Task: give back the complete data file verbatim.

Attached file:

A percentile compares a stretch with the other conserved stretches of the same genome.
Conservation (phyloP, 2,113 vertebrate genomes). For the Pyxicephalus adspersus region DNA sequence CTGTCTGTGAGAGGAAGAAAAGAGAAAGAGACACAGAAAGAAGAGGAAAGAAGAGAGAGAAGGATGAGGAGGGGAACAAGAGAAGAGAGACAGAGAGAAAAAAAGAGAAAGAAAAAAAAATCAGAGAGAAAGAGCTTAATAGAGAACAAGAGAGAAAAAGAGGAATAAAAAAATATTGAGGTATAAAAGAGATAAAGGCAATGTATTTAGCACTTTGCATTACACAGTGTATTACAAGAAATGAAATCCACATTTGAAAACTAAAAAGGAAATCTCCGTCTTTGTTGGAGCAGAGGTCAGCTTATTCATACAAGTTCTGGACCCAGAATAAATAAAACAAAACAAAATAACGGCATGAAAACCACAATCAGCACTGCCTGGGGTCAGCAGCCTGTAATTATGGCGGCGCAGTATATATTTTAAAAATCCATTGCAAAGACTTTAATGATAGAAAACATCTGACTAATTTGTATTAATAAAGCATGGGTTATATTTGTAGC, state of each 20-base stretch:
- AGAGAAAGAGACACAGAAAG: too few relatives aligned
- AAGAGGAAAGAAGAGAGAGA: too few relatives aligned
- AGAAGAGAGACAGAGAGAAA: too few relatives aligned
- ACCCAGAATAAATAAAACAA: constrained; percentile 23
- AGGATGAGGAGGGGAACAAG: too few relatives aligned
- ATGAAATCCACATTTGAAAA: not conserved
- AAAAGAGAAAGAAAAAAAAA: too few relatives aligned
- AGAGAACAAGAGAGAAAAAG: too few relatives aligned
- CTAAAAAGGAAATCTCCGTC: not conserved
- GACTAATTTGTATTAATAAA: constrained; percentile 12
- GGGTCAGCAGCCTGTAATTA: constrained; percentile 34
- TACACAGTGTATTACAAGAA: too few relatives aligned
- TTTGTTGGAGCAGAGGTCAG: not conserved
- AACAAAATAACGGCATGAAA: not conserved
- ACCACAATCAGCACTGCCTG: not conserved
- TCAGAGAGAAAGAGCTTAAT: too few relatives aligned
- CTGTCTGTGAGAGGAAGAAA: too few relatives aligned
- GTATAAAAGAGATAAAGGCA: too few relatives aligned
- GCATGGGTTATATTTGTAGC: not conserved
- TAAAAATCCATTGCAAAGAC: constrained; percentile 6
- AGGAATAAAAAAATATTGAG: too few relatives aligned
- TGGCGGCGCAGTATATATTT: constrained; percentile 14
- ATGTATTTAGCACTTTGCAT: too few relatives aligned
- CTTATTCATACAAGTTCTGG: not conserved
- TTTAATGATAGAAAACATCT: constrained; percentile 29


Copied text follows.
A percentile compares a stretch with the other conserved stretches of the same genome.
Conservation (phyloP, 2,113 vertebrate genomes). For the Pyxicephalus adspersus region DNA sequence CTGTCTGTGAGAGGAAGAAAAGAGAAAGAGACACAGAAAGAAGAGGAAAGAAGAGAGAGAAGGATGAGGAGGGGAACAAGAGAAGAGAGACAGAGAGAAAAAAAGAGAAAGAAAAAAAAATCAGAGAGAAAGAGCTTAATAGAGAACAAGAGAGAAAAAGAGGAATAAAAAAATATTGAGGTATAAAAGAGATAAAGGCAATGTATTTAGCACTTTGCATTACACAGTGTATTACAAGAAATGAAATCCACATTTGAAAACTAAAAAGGAAATCTCCGTCTTTGTTGGAGCAGAGGTCAGCTTATTCATACAAGTTCTGGACCCAGAATAAATAAAACAAAACAAAATAACGGCATGAAAACCACAATCAGCACTGCCTGGGGTCAGCAGCCTGTAATTATGGCGGCGCAGTATATATTTTAAAAATCCATTGCAAAGACTTTAATGATAGAAAACATCTGACTAATTTGTATTAATAAAGCATGGGTTATATTTGTAGC, state of each 20-base stretch:
- AGAGAAAGAGACACAGAAAG: too few relatives aligned
- AAGAGGAAAGAAGAGAGAGA: too few relatives aligned
- AGAAGAGAGACAGAGAGAAA: too few relatives aligned
- ACCCAGAATAAATAAAACAA: constrained; percentile 23
- AGGATGAGGAGGGGAACAAG: too few relatives aligned
- ATGAAATCCACATTTGAAAA: not conserved
- AAAAGAGAAAGAAAAAAAAA: too few relatives aligned
- AGAGAACAAGAGAGAAAAAG: too few relatives aligned
- CTAAAAAGGAAATCTCCGTC: not conserved
- GACTAATTTGTATTAATAAA: constrained; percentile 12
- GGGTCAGCAGCCTGTAATTA: constrained; percentile 34
- TACACAGTGTATTACAAGAA: too few relatives aligned
- TTTGTTGGAGCAGAGGTCAG: not conserved
- AACAAAATAACGGCATGAAA: not conserved
- ACCACAATCAGCACTGCCTG: not conserved
- TCAGAGAGAAAGAGCTTAAT: too few relatives aligned
- CTGTCTGTGAGAGGAAGAAA: too few relatives aligned
- GTATAAAAGAGATAAAGGCA: too few relatives aligned
- GCATGGGTTATATTTGTAGC: not conserved
- TAAAAATCCATTGCAAAGAC: constrained; percentile 6
- AGGAATAAAAAAATATTGAG: too few relatives aligned
- TGGCGGCGCAGTATATATTT: constrained; percentile 14
- ATGTATTTAGCACTTTGCAT: too few relatives aligned
- CTTATTCATACAAGTTCTGG: not conserved
- TTTAATGATAGAAAACATCT: constrained; percentile 29